DESCRIPTION OF THE PREFERRED EMBODIMENT

Referring to FIG. 1, a halogen electric bulb 1 is illustrated as having two filaments 2 and 3. The electric bulb 1 is installed in the "red" illumination field for the stop signal of a traffic signal generator 4 illustrated at the right hand side of the drawing. The red illumination field, that is the halogen electric bulb 1, is switched on and off by way of a signal generator in the form of cam operated contacts 51 by a program transmitter which is designed as a cam-type program cylinder 5. The program cylinder 5 is operated by a synchronous motor 6. Naturally, instead of the program cylinder 5, with todays technology the traffic light may be controlled by means of computer control semiconductors which would serve as the program transmitter.

A supervisory relay 7 is connected into the current path of the halogen bulb 1 to check its regular illumination. If the stop signal "red" does not work in spite of a corresponding switching order by the signal switch 51, for example due to a breaking of the filament, the contact 71 of the supervisory relay 7 will release (close). By means of an alarm 8, an alarm is therefore energized; other signals could also possibly be activated by the contact 71, as is well known in the art. In the case of a deactivated halogen electric bulb 1, the alarm 8 is switched off by means of the working contact 53.

A second supervisory relay 9 in the switchable current path of the filaments 2 and 3 of the halogen bulb 1 respectively provides in case of failure of a just activated filament an immediate transfer to the other filament by way of its contacts 91 and 92.

More specifically, if the filament 2 is activated, as can be seen from the position of a switching contact 101 in the drawing, a release of the contact 91 which is open during the operation of the electric bulb 1 causes the filament 3 to be activated. Furthermore, the supervisory relay 9 interrupts, by way of its initially closed contacts 92, the voltage supply for the bistable relay 10. As long as the working contact 92 is closed, the bistable relay 10 is controlled periodically, for example at an interval of one second, by means of a timer switch 52 which can be operated by the program cylinder 5 by way of the capacitors 11 and 12 which serve as pulse formers. Of course, other intervals may be chosen as desired. The switching contacts 101 and 102 of the bistable relay 10 periodically alternately switch to connect the filaments 2 and 3, respectively, during the closed interval of the switch 51. Of course, the switching does not have to take place during the illumination portion of a program, but may be effected during the intervals when the lamps are not energized. However, the timer switch 52 must be designed in such a way that the switching duration of the two filaments 2 and 3 over a longer period of time is approximately equal.

Of course, other arrangements which are already used for control purposes or for brightness control of the signal arrangement can be employed for the switch 52 and the supervisory arrangements of the relays 7 and 9. If in a halogen electric bulb more than two filaments should be required, these filaments can also be switched on and operated in a sequential manner with the same effect and success.

The switching elements which are illustrated in the exemplary embodiment of the invention should only be considered as nonlimiting examples. All components presently known to those skilled in the art, such as transistors, semiconductors and flip-flop circuits, etc may be employed for this purpose.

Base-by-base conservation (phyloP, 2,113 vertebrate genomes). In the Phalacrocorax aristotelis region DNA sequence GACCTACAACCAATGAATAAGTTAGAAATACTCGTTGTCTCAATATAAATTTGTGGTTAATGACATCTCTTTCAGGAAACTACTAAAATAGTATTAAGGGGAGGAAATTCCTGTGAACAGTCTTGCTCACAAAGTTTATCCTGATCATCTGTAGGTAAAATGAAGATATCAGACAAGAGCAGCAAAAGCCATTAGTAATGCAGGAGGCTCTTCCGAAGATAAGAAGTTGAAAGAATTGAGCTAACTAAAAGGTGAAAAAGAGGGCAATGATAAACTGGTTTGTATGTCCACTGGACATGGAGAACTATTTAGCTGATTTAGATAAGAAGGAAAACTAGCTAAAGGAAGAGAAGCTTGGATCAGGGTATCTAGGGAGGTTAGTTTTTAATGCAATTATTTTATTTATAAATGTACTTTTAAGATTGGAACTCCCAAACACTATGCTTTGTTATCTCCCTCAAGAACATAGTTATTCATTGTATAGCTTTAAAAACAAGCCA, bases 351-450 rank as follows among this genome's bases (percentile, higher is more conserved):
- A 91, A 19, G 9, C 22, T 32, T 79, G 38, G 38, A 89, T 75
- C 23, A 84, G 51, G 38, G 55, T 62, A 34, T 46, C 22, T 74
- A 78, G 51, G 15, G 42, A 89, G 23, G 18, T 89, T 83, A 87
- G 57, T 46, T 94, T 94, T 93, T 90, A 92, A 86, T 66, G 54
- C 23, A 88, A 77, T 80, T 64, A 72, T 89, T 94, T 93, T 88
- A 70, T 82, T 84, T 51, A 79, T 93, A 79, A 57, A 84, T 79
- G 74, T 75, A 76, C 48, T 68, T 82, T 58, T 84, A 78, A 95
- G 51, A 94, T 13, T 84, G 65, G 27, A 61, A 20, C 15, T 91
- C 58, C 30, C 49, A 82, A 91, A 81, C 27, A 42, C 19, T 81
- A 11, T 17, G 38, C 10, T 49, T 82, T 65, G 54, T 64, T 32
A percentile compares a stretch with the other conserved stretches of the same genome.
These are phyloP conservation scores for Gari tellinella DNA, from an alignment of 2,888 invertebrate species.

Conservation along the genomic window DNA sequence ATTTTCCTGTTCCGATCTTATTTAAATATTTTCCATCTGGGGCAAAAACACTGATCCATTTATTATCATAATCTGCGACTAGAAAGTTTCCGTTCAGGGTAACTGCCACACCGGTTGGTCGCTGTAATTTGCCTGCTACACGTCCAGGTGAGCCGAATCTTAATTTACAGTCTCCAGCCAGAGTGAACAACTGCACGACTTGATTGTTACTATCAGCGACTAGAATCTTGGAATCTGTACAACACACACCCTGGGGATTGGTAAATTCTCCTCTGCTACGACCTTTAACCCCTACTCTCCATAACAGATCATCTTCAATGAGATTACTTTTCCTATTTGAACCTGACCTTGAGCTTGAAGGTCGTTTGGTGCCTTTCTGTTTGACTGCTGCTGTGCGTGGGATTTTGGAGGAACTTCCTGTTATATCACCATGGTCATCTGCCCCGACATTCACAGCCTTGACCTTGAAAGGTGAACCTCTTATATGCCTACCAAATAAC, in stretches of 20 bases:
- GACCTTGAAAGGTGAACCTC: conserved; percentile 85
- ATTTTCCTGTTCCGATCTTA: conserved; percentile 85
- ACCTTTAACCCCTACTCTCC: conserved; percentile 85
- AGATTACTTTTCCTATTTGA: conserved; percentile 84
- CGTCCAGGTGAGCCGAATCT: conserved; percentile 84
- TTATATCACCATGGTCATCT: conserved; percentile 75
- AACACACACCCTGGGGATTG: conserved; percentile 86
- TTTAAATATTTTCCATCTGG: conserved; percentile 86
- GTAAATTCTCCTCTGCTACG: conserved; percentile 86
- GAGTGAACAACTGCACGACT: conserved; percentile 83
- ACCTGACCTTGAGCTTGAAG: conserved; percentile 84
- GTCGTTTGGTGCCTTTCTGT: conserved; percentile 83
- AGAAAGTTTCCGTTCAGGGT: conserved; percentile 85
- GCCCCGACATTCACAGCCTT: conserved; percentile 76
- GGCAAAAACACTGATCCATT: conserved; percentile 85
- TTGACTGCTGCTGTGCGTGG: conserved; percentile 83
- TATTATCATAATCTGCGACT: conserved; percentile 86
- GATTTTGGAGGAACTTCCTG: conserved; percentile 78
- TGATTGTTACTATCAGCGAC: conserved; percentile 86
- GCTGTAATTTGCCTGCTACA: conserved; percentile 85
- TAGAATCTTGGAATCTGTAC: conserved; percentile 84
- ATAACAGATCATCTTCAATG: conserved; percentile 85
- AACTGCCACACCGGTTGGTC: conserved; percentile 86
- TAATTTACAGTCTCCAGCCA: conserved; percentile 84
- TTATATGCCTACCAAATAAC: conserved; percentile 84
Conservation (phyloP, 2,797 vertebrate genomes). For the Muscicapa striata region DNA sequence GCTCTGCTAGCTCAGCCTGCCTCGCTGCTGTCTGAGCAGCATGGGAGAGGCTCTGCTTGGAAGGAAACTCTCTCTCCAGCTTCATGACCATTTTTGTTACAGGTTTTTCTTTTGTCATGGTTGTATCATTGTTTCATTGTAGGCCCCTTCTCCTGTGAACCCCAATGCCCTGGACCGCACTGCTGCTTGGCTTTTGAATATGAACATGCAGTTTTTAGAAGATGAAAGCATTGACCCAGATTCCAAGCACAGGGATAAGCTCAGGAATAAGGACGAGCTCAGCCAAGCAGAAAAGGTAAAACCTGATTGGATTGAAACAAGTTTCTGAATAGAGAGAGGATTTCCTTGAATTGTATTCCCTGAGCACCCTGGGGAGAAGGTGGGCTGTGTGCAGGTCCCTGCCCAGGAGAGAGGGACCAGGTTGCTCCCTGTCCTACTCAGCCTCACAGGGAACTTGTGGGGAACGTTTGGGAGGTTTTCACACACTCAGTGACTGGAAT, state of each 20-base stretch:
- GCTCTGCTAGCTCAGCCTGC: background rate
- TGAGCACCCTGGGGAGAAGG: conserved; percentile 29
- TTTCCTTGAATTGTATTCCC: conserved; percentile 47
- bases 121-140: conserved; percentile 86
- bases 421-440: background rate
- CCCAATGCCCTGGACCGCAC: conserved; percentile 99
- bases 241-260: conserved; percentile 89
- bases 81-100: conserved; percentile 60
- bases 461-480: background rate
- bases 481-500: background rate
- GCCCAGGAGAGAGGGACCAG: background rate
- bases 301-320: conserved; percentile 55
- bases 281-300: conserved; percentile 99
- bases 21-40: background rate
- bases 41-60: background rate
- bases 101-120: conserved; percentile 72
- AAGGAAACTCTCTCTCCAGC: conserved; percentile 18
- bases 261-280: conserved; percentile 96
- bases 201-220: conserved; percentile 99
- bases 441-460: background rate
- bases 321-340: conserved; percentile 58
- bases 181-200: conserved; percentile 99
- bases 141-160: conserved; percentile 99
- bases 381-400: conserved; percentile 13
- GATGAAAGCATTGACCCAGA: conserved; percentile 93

For a more simple illustration in the sample embodiment, the halogen electric bulb 1 and the respective supervisory and control elements are operated with direct current by way of the diode rectifier bridge 12. Of course, the bulb 1 may also be operated with alternating current; however, for this purpose suitable supervisory and control means responsive to alternating current would be necessary.

Although I have described my invention by reference to an exemplary embodiment thereof, many changes and modifications of the invention may become apparent to those skilled in the art without departing from the spirit and scope of the invention. I therefore intend to include within the patent warranted hereon all such changes and modifications as may reasonably and properly be included within the scope of my contribution to the art.

Patent Citations
Cited PatentFiling datePublication dateApplicantTitle
US2166721 *Jul 1, 1937Jul 18, 1939Crouse Hinds CoTraffic signal system
US3148016 *Apr 12, 1962Sep 8, 1964Century Electronics And InstrOscillograph recording improvement utilizing dual filament lamps
US3221210 *Apr 24, 1963Nov 30, 1965Mullings John OCircuit for indicating failure in automobile headlights circuits
US3309563 *Oct 28, 1963Mar 14, 1967Mckienzie Veto ALighting safety circuit for energizing the secondary filament upon the failure of the main filament
US3609681 *May 22, 1969Sep 28, 1971Saul John RControl circuit for alternately flashing automobile headlamps
US3626236 *Feb 25, 1970Dec 7, 1971Thorn Lighting LtdTungsten-halogen lamps
US3631441 *Jan 31, 1969Dec 28, 1971Murphy Herman HLamp failure indicator
US3646386 *Jun 9, 1969Feb 29, 1972Philips CorpHalogen filament lamp for vehicle headlight with screen partially surrounding antiglare filament
US3736452 *Sep 24, 1971May 29, 1973Philips CorpHalogen motorcar lamp
GB1229694A * Title not available
Non-Patent Citations
Reference
1 *Proceedings IEE, vol. 117, No. 10, Oct. 1970, pp. 1953-1959 (Note Topic No. 5 and FIG. 8).
Referenced by
Citing PatentFiling datePublication dateApplicantTitle
US5132594 *Oct 22, 1990Jul 21, 1992Nilssen Ole KLonger-life incandescent lamp
US6731433Dec 13, 2001May 4, 2004Bayer AktiengesellschaftDevice for generating light signals
US6753769 *Jun 10, 2002Jun 22, 2004Lawrence T. ElliottProgressive slow-stop signaling system
US6882119Oct 30, 2003Apr 19, 2005Alan ShieldsLamp with multiple light-producing elements
DE19736707C1 *Aug 18, 1997Feb 25, 1999Siemens AgSignalling light device testing circuit for railway crossover
EP0500201A1 *Feb 18, 1992Aug 26, 1992Siemens AktiengesellschaftCircuit for monitoring alternating current supplied signal lamps
EP0878830A1 *May 12, 1997Nov 18, 1998Luxram Licht AGIncandescent lamp for traffic signalling
EP1215640A2Dec 5, 2001Jun 19, 2002Bayer AgLight signals generating apparatus
Classifications
U.S. Classification315/65, 340/642, 315/129, 315/93, 340/931, 313/579
International ClassificationH01K9/02, G08G1/095
Cooperative ClassificationG08G1/095, H01K9/02
European ClassificationH01K9/02, G08G1/095